Hi I'm Kevin
I'm a husband, a father, a plant geneticist, a river runner, an aspiring triathlete, and I'm a Mormon.
I'm not your average Mormon. In my congregation I'm known as the tall guy with the long hair who wears the bow ties and sandals to church -- kind of a weird combination of Mormon and hippie. I picked up on the sandals while I was a river guide on the Colorado and Green Rivers for three years, and now that's about all I wear unless I'm jogging or riding my bike; the bow ties I got hooked on when I was a teenager and looking for something unique to wear to church, and they have just kinda stuck since then. And the hair just grows no matter what I do. The big parts of my life right now are being a husband and partner to my best friend, being the father of two teenage daughters and a pre-teen son (and an exchange student from Russia this year), teaching biology in a small university, and getting ready for a half-ironman triathlon this coming summer. I sometimes feel that with everything going on in my life I spend a lot of time frantically just trying to keep up, but there are those moments of joy when I get to go on walks with my wife, see my kids learn an important lesson, or get a compliment from a student on how I've helped them, and that's what keeps me going. The other thing that recharges my batteries is our yearly vacation off the grid. I love taking my family and friends on river trips where we don't see civilization or have cell phone access for four or five days, or going up to my grandfather's cabin where there is no TV or internet -- that's living!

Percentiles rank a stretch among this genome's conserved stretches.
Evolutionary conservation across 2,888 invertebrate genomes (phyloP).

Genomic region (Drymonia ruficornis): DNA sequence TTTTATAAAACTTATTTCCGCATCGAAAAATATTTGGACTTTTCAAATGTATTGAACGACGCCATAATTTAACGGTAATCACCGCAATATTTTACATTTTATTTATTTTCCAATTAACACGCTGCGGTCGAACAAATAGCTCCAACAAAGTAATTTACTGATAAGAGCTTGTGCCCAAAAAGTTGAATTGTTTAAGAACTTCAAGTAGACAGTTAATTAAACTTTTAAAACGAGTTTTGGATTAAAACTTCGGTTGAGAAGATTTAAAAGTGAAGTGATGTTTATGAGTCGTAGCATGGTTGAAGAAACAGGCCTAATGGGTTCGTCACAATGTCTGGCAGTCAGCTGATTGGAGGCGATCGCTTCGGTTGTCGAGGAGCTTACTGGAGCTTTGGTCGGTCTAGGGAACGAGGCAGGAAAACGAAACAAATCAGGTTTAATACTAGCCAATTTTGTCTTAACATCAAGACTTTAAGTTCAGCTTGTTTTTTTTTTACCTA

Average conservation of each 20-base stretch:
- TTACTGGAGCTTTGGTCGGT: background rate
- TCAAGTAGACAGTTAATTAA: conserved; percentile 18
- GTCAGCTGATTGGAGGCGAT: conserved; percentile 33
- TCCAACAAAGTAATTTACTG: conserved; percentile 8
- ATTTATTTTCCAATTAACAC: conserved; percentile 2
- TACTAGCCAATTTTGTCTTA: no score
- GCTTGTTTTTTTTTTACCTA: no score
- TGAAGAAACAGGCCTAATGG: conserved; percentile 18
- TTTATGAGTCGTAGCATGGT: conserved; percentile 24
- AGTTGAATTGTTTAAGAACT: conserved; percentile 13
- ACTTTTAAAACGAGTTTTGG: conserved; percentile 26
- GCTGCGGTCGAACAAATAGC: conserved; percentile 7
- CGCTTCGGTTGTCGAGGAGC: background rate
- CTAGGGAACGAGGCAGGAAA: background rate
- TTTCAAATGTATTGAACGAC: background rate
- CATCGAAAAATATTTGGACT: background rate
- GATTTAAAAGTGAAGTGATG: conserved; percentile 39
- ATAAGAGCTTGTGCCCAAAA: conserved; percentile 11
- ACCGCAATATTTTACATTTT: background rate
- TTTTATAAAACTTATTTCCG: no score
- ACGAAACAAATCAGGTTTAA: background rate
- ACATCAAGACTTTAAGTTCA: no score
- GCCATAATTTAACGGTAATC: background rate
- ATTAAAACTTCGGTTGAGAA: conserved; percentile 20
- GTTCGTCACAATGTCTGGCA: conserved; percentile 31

Why I am a Mormon
I'm a Mormon because the doctrines of the gospel taught in the Church of Jesus Christ of Latter Day Saints are logical and self-consistent. I'm a scientist, and no matter how hard I try I can't take off that hat when I think about something. I've thought a lot about this church and its teachings, and it makes sense to me that God would have prophets on the earth in other times and places besides the ancient Middle East, including having a prophet on the earth today. It makes sense to me that if God emphasizes the importance of marriage here on earth, that He would provide a way to continue that relationship in heaven. It makes sense to me that God created a plan where we could be parents on earth so that we could better understand Him and his plan for us. It makes sense to me that in order to overcome the demands of justice Jesus Christ would have to carry out the atonement, so that now our faults can be overcome by grace. On a more personal level, I'm also a Mormon because it makes me a better person. Many of the people that I work with are not religious, and some are in fact openly hostile towards religion. These challenges make me think about my religion a lot, and how it is so deeply intertwined with who I am and my actions. I know this gospel is true because I am happier when I live its precepts -- this church makes me a better husband, a better father, and healthier mentally, emotionally, and physically.
How I live my faith
I love what living this gospel has done for me. As I said above, this church and its teachings are integral to my every day life. This gospel emphasizes the need for each of us to be constantly working to improve ourselves through our own efforts and through reliance on others and our Savior. I feel I am living my faith not just when I am at church or praying or reading the scriptures, but also when I am working on a project with my children, when I'm jogging, when I'm trying to help a student work through a difficult problem, or when I'm doing dishes at home -- all of these activities are helping me to develop attributes such as charity, integrity, and patience that I need to be complete like my Father in Heaven and Jesus Christ. I am also building important qualities when I let others help me or when I ask for divine assistance to make up for my shortfalls. It seems paradoxical that asking for help is an important part of becoming perfect, but I have seen how asking for help from our Heavenly Father and then receiving it through the service of others builds humility and faith in both parties, and that makes each of us and the world a better place.